Figure 3: Cellular proliferation is inhibited by NRASQ61K extinction but not MEK inhibition.

    (a) Representative immunofluorescence staining of iNRAS cell line 413 melanoma allografts to measure proliferation by pH3 staining and apoptosis by TUNEL staining. Scale bars, 100 μm. See also Supplementary Figure 2a. (b,c) Quantification of pH3 (b) and TUNEL (c) positivity in iNRAS 413 allografts. (d,e) Quantification of pH3 (d) and TUNEL (e) positivity in iNRAS 475 allografts. Two-tailed Student's t tests were used to calculate the P values shown. Data are means ± s.e.m.

  4. The Cdk4-Rb axis regulates the RAS-specific pathways.
    Figure 4: The Cdk4-Rb axis regulates the RAS-specific pathways.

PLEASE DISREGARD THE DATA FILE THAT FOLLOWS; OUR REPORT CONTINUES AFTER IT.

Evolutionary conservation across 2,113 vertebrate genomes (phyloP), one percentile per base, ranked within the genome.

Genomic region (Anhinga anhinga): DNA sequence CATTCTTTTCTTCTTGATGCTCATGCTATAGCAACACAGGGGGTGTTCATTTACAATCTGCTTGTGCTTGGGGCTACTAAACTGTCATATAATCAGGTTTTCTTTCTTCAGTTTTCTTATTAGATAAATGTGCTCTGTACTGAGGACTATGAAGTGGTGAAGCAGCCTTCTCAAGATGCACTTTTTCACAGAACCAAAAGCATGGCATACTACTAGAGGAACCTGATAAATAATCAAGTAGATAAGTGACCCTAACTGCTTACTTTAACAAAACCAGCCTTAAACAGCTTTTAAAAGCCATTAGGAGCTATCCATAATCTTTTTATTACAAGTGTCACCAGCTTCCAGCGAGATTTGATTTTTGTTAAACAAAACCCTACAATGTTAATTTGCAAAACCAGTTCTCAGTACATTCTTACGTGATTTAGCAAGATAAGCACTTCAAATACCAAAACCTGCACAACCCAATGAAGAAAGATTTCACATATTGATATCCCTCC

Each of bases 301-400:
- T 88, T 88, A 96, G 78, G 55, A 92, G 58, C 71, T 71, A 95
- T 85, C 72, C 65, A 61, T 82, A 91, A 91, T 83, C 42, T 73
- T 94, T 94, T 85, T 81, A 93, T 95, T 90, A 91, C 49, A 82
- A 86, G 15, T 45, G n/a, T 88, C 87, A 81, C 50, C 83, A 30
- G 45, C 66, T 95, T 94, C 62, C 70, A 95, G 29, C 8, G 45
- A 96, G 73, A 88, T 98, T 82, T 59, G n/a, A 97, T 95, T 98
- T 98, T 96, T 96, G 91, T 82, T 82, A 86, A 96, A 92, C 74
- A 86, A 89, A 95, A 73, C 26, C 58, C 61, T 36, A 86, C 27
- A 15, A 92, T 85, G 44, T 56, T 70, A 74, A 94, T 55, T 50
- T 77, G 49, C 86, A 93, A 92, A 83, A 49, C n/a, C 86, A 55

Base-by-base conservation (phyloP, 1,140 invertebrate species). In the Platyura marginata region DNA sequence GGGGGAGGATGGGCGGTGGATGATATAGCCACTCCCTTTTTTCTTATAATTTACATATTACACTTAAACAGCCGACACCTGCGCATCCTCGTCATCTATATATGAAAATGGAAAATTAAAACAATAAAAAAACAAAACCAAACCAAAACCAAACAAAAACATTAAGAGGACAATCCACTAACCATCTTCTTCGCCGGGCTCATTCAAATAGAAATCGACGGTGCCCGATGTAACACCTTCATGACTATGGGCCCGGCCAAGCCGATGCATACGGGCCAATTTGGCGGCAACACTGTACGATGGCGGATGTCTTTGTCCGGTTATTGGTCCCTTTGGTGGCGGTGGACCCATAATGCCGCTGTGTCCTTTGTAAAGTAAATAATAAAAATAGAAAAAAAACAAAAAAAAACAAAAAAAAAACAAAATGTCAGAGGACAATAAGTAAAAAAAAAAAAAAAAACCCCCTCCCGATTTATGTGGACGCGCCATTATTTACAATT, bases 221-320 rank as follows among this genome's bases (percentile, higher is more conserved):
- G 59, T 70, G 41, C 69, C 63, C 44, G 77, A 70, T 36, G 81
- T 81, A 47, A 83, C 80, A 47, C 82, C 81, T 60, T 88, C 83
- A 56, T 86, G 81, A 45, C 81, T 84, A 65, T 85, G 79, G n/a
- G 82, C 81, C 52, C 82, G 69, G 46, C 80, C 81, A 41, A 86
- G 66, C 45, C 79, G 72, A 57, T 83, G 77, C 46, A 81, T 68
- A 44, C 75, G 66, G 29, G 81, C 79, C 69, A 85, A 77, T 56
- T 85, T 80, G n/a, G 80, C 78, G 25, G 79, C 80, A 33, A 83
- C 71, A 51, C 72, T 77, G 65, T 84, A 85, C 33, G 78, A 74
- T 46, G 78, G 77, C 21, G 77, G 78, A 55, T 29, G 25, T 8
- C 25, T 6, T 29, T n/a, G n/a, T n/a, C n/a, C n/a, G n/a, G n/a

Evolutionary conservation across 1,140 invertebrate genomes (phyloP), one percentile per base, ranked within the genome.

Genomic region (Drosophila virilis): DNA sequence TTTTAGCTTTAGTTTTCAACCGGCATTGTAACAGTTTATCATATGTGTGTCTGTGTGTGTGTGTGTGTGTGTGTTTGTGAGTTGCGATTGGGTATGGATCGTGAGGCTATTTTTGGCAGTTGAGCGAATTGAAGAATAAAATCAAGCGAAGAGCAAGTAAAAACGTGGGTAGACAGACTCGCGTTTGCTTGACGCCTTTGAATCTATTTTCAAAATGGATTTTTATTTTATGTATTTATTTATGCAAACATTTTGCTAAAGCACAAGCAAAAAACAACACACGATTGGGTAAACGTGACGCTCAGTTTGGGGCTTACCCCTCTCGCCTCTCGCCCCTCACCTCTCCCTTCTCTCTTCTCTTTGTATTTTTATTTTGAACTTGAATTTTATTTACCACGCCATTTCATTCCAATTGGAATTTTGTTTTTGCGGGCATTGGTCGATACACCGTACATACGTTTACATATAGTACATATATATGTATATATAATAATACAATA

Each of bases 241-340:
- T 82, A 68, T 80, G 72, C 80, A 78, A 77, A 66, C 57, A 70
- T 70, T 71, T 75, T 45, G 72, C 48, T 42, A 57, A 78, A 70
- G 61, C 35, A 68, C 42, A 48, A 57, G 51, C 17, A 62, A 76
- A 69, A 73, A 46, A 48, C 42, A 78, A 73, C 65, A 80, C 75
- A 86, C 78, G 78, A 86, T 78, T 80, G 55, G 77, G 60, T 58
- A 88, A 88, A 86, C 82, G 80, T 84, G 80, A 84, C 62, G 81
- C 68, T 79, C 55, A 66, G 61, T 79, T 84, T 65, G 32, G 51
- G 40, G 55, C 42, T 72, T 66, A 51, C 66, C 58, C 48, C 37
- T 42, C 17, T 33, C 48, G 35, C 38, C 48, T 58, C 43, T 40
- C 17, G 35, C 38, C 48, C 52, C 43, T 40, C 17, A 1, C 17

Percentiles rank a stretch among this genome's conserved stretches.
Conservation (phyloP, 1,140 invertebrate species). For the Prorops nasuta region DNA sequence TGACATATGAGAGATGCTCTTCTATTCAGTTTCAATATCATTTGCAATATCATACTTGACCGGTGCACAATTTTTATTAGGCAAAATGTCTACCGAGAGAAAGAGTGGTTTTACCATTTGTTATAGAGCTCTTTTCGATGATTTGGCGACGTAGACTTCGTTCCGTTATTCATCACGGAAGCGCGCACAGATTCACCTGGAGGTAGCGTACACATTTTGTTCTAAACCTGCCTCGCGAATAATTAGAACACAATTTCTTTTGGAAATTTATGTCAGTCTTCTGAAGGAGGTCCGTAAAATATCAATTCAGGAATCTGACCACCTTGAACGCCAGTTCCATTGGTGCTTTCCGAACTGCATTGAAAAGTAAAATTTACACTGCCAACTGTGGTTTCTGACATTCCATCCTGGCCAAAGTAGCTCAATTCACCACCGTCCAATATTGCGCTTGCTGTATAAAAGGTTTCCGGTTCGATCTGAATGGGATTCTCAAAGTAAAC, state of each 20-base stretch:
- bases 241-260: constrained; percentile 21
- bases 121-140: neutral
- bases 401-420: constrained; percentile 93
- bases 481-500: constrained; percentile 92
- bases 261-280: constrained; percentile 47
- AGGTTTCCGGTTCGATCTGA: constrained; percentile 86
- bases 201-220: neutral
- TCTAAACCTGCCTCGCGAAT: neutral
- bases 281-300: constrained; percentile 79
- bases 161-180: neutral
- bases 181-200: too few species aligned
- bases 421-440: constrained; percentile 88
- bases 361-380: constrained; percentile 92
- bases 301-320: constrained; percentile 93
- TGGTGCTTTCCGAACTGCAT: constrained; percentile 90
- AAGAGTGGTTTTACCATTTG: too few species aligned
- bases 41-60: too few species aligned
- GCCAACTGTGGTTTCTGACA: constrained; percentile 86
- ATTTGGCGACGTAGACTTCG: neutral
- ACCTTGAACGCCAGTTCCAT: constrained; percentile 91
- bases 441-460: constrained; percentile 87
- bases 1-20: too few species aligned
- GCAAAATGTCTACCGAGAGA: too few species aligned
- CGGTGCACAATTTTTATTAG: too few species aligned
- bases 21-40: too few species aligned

(a) Reverse-phase protein array data. The plot shows log2 fold change values of doxycycline withdrawal (–NRAS) compared to selumetinib treatment (MEKi) after 4 d compared to vehicle in two independent iNRAS allograft cohorts, cell lines 413 and 475. Each point represents an average value (n = 6 tumors cohort, except n = 4 tumors for the iNRAS 475 vehicle-treated group). (b) RPPA heatmap of the top ten RSM proteins, including the RSM P values (Fisher combined P values, see Online Methods) and averages (avge). Vehicle represents the control. (c) TRAP network overlaid with microarray and GSEA data and colored according to z score. The yellow highlighted nodes represent the 41 significantly downregulated pathways identified through GSEA and the 55 first-neighbor regulator genes. The enlargement shows all 55 regulators connected to a generic node representing the downregulated pathways. See Supplementary Table 3 for a list of all pathways. The regulators have been ordered clockwise based on the number of edges they share with the pathways, which is reflected in the edge thickness. (d) Top ten pathway regulators ranked by gain in degree centrality, which is a measurement of regulator strength that takes into account both weighted edge strength and the normalized connectivity of the regulators in the subnetwork of RSM pathways compared to all pathways. See Supplementary Table 7 for the full ranked list of 55 regulators.